hacksadvisers like _______________(fill in your favorite hack here). So it’s all about image, packaging, sponsorship at events like the Olympics. Klein has written about Brand Obama whose logo looks very much like a combo of refreshing Pepsi and the transcendence of Nike (although I always got a kind of Japanese rising sun empire vibe out of it too).
So brands are about meaning and not about anything actual like a job or affordable health care or a decent place to live. It’s about feeling good about yourself because you elected a young hip dude. Well, people are catching on that idea and a cup of latte won’t get you a job.
In her most recent essay linked above, Klein states that the Bush administration’s
most lasting legacy may well be the way it systematically did to the US government what branding-mad CEOs did to their companies a decade earlier: it hollowed it out, handing over to the private sector many of the most essential functions of government, from protecting borders to responding to disasters to collecting intelligence. This hollowing out was not a side project of the Bush years, it was a central mission, reaching into every field of governance. And though the Bush clan was often ridiculed for its incompetence, the process of auctioning off the state, leaving behind only a shell – or a brand – was approached with tremendous focus and precision.
And the same thing is true of the Democratic Party. It has been hollowed out; its innards sold off; its machinery gone; and its workers eliminated or dispersed.
Klein is hopeful that the energy for changing our failed economic and political systems is still there. And perhaps the Obama brand of Democrat will lose its lustre like Virgin records superstores and the Nike swoosh.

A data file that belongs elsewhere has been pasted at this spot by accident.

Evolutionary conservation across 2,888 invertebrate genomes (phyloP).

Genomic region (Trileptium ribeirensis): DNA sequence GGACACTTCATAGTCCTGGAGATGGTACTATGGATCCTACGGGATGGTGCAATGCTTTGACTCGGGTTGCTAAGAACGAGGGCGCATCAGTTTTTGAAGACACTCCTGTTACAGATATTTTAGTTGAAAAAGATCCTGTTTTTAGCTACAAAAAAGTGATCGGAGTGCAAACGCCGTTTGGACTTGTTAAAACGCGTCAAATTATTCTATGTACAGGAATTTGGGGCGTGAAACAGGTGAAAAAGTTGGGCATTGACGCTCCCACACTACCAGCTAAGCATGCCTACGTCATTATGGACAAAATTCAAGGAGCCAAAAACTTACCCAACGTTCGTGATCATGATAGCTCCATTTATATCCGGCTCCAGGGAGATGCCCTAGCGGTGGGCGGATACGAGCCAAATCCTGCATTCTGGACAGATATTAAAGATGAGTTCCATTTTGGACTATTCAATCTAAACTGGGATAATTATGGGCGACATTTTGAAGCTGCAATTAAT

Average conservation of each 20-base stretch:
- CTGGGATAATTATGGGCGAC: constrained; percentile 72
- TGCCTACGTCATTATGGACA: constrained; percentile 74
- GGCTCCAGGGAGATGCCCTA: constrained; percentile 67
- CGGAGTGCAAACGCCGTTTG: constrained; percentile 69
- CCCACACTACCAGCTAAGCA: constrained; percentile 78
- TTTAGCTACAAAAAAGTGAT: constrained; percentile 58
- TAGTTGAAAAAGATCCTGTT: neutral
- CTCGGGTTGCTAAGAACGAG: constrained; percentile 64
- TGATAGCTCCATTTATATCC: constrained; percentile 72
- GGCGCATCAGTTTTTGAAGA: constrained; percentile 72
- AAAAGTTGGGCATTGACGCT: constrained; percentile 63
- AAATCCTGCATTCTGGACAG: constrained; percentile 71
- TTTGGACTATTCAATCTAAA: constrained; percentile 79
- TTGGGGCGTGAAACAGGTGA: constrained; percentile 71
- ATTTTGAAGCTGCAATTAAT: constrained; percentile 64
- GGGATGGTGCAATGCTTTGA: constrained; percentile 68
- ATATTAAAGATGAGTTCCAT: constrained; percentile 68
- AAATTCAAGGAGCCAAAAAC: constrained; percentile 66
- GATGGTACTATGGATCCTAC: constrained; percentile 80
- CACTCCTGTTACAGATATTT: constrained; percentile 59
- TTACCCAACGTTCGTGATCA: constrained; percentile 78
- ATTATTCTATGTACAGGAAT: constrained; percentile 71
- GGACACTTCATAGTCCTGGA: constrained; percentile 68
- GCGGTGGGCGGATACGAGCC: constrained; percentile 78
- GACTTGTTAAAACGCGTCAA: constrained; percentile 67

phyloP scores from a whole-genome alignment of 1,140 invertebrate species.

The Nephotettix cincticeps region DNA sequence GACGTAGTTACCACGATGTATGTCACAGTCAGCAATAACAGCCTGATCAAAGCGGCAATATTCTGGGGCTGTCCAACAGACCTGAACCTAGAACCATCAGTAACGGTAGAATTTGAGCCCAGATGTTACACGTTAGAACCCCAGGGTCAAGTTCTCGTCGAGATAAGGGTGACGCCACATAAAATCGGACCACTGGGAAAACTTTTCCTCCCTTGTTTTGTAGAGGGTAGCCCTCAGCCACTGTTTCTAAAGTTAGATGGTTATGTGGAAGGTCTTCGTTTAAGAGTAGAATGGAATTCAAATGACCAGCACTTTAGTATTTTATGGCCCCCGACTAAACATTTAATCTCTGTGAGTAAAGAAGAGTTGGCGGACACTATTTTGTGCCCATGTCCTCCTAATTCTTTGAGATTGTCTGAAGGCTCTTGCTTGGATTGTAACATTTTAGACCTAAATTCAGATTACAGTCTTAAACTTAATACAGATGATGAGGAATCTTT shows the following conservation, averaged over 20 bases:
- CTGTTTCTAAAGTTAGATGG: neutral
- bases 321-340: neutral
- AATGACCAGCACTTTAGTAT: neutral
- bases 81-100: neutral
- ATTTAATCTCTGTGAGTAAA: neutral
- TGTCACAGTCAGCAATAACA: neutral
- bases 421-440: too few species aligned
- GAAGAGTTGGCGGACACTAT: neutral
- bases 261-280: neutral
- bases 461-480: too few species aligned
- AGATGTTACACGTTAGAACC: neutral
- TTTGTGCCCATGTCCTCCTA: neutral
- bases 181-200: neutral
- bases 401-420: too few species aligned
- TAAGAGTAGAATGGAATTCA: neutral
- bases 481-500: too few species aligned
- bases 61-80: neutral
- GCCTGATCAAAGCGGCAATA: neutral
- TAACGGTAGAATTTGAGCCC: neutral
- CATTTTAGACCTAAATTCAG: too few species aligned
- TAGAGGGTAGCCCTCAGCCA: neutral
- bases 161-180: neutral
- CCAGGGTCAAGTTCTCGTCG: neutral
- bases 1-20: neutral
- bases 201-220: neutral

What the election and the global embrace of Obama’s brand proved decisively is that there is a tremendous appetite for progressive change – that many, many people do not want markets opened at gunpoint, are repelled by torture, believe passionately in civil liberties, want corporations out of politics, see global warming as the fight of our time, and very much want to be part of a political project larger than themselves.
So let’s join and look for "the real thing" as she suggests. I have some ideas. Join the "March to Fulfill the Dream" that starts in New Orleans on April 4 (anniversary of Dr. King’s death) and ends in Detroit on June 20, 2010. Join the Poor People’s Economic Human Rights Campaign.
And last week in my diary "The ‘Make Me Do It’ Myth", I advocated for a "Mad as Hell" movement of doctors who already have such a group, teachers, Mad as Hell IT workers (beats flying into buildings), hotel workers, truckers, etc. and Robert Reich has come out with the same title but a different idea. "What the "Mad as Hell " Party Could Do"
Reich pleads at the end for any movement to not be a "wrecking ball". So he still hopes to work within this sick system and hollowed out party. He uses that old chestnut that wrecking something is easy and "rescuing democracy" is hard work. I’m not sure the founders would agree with him if what we really would be rescuing is corrupt crony capitalism. It may be time for that wrecking ball instead of another reboot or re-branding as he suggests.